‘Healing in the Heartland’ speakers offer differing views on the church’s political engagement

By Melodie Woerman
Posted Mar 18, 2024

A panel discussion during the Diocese of Missouri’s “Healing in the Heartland” event March 16 included (seated, from left) the Rev. John “Jack” Danforth, the Rev. Traci Blackmon, the Rev. Naomi Tutu and the Rev. Kelly Brown Douglas. Missouri Bishop Deon Johnson, at the podium, was the moderator. Photo: Screenshot

[Episcopal News Service] The Episcopal Diocese of Missouri hosted a “Healing in the Heartland” event on March 16 designed to help bridge the divide in American society in a polarized election year, but it ended with its four speakers disagreeing on if and how the church should be engaged with politics.

The event featured remarks from three Episcopal priests and one United Church of Christ pastor:

  • The Rev. Naomi Tutu, priest associate at All Saint’s Episcopal Church, Atlanta, Georgia and a daughter of the late Cape Town Archbishop Desmond Tutu;
  • The Rev. Kelly Brown Douglas, interim president of the Episcopal Divinity School, canon theologian at Washington National Cathedral and theologian in residence at Trinity Church Wall Street.
  • The Rev. John C. “Jack” Danforth, former U.S. senator from Missouri, current partner in a St. Louis law firm, and former U.S. ambassador to the United Nations and envoy to Sudan;
  • The Rev. Traci Blackmon, formerly the denominational lead for justice and local church ministries in the UCC and now a public theologian and author.

In individual remarks and other questions to the four as a panel, they described how they approach social justice and other potentially polarizing issues. But when asked how they would respond to the call to keep politics out of the pulpit, there was some disagreement.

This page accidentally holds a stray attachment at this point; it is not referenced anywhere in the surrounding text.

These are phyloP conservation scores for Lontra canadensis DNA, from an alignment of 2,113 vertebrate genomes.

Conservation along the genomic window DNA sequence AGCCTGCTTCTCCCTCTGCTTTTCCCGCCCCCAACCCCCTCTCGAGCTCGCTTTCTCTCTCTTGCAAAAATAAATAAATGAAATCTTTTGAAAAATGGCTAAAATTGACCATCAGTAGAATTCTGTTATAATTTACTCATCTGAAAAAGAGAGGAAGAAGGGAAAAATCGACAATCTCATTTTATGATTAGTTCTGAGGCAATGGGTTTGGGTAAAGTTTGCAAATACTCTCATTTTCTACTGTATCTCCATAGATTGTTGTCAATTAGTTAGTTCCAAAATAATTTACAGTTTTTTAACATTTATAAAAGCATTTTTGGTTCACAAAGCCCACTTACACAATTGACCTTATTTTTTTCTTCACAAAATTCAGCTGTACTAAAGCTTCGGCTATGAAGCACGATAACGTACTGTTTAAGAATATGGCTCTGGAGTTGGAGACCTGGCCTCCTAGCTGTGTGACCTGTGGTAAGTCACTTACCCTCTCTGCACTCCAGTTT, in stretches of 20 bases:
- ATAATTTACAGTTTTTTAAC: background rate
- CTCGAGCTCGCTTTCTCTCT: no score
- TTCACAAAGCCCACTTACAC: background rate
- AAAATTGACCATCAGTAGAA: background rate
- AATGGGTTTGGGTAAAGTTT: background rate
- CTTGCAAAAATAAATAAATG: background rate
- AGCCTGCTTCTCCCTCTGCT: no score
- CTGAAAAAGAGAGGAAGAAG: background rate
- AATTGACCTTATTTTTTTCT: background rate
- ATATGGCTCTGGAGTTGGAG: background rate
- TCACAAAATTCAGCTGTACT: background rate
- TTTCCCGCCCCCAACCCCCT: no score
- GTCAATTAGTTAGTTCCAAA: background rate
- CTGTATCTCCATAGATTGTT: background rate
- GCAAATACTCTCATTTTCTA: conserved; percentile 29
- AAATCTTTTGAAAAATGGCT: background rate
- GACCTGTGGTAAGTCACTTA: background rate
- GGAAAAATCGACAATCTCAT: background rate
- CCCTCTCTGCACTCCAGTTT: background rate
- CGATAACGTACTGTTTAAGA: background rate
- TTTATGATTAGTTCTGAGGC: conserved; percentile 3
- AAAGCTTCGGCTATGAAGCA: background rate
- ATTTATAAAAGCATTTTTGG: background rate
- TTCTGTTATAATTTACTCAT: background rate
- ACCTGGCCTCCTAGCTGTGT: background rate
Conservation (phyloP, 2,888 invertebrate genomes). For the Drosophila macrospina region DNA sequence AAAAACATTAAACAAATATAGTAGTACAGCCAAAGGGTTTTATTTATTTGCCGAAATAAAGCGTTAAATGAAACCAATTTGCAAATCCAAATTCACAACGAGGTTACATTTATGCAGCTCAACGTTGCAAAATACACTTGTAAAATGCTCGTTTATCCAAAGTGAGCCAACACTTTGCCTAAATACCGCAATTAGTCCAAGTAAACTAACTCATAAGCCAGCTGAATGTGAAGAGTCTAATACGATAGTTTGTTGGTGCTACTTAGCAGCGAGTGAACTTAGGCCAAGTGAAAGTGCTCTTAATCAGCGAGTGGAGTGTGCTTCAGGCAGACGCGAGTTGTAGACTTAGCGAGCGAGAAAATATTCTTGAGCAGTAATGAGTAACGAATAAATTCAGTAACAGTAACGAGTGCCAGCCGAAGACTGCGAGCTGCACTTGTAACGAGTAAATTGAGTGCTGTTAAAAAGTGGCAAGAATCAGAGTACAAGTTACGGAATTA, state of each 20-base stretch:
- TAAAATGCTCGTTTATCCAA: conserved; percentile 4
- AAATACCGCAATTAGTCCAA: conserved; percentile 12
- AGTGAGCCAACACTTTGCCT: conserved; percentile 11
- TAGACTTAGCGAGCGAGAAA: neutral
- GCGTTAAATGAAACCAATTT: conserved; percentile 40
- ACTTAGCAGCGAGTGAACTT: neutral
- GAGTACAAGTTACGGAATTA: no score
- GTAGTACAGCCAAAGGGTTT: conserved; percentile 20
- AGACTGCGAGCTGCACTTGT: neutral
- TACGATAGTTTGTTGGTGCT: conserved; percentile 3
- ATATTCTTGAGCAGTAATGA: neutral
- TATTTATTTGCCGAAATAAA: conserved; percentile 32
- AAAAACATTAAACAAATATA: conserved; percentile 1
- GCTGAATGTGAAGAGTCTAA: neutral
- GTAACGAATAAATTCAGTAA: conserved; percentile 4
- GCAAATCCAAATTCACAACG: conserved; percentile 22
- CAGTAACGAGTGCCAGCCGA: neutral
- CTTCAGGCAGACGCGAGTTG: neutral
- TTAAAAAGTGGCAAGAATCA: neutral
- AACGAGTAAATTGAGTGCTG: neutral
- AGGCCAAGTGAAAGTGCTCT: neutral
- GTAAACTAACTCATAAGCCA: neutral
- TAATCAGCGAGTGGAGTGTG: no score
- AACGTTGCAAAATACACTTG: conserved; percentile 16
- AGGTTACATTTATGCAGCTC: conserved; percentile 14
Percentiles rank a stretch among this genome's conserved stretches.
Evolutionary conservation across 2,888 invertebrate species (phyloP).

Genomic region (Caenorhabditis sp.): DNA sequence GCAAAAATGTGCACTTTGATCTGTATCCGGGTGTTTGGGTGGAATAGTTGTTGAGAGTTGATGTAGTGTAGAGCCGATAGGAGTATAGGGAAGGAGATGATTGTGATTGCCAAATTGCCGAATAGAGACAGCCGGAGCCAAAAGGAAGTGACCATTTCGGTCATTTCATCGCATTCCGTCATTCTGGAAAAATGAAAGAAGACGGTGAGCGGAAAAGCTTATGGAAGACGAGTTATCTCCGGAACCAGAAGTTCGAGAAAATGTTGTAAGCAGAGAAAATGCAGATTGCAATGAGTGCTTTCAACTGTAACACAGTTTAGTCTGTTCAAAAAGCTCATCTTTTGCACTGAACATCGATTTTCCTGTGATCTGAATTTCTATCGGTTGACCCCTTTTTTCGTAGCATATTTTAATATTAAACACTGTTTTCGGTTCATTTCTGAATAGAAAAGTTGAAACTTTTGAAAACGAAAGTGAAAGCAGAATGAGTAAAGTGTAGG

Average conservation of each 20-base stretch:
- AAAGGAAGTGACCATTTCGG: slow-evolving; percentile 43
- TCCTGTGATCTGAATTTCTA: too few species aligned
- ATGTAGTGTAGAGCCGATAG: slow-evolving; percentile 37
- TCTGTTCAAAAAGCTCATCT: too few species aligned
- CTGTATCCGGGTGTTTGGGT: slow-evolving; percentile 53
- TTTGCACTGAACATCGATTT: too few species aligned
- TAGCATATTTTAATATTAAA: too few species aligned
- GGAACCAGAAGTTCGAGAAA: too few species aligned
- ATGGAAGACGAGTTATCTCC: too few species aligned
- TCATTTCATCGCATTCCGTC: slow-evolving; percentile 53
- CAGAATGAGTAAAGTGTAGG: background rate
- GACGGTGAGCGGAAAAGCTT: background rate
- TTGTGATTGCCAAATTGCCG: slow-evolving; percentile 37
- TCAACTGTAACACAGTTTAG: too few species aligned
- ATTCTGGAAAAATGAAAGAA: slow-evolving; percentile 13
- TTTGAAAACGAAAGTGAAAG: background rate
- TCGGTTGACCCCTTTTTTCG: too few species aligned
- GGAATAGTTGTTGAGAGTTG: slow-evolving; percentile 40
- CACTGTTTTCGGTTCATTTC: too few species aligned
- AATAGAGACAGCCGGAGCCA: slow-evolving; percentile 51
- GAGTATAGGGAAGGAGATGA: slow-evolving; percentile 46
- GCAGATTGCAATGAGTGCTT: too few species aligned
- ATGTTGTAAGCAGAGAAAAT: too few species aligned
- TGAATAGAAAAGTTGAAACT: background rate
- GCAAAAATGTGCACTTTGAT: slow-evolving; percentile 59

Brown Douglas, Blackmon and Tutu – all Black women – described how their faith calls them to be engaged in working for justice and their understanding that Jesus didn’t stand outside the political systems of his day. Jesus wasn’t killed for praying too much, Brown Douglas said, but because he had become an enemy of the political and ecclesiastical structures.

Being a person of faith is political but not partisan, Blackmon said. “Politics is how we live our lives,” she said. “I am called to be political. I am not called to be partisan.” But, she added, “I do not think the pulpit should be used to tell people who to vote for.” Tutu noted that when people from the margins of society speak about issues from the pulpit, it’s labeled as political. When the preacher is a privileged person, it’s not.

Danforth, a white man, said that during his 26 years as an elected official, he always tried to do his best and do more good than harm. But in the end, “Politics isn’t the realm of the ultimate. It isn’t the kingdom of God. It’s just politics,” he said, adding, “Do not confuse politics and religion.”

Tutu said she never would have expected Danforth or other elected officials to be God’s representatives, but she does expect people in power “to do good for God’s people.” And when they fail, “I’m not gonna let you off the hook,” she said.

Because laws dictate where children like her could go to school, what water fountain they could drink from and where her family could buy a house, Blackmon said, “I don’t have the luxury of [politics] being a separate system.”

There is a difference between attacking people and attacking bad and unjust laws and policies, Brown Douglas said. And to know whether laws and policies are actually serving the people who are hurting the most, “when the least of these say, ‘Oh, that feels like justice,’ then we are at least on the way to justice,” she said.

Before the opening Eucharist, and printed in the service bulletin, was an acknowledgement that the diocese encompasses the traditional ancestral lands of the Osage Nation, the Illiniwek/Peoria Tribe, the O-Gah-Pah (Quapaw) Tribe, the Otoe-Missouria Tribe, and other First Peoples.

It also noted that Lewis and Clark used enslaved and Indigenous people as they explored what would become the state of Missouri, and that it became a state through the Missouri Comprise of 1820, which allowed it to enter the Union as pro-slavery. It also was the home of the enslaved Dred Scott, noted for the 1857 Supreme Court ruling that because he was Black, he was not a citizen and therefore had no right to sue for his freedom.

Missouri Bishop Deon Johnson and the Rev. Stephanie Spellers, canon to the presiding bishop for evangelism, reconciliation and creation care, presided at the Eucharist, and Tutu was the preacher. Ministries around the diocese also had tables where they could share information with event participants.

–Melodie Woerman is a freelance reporter based in Kansas.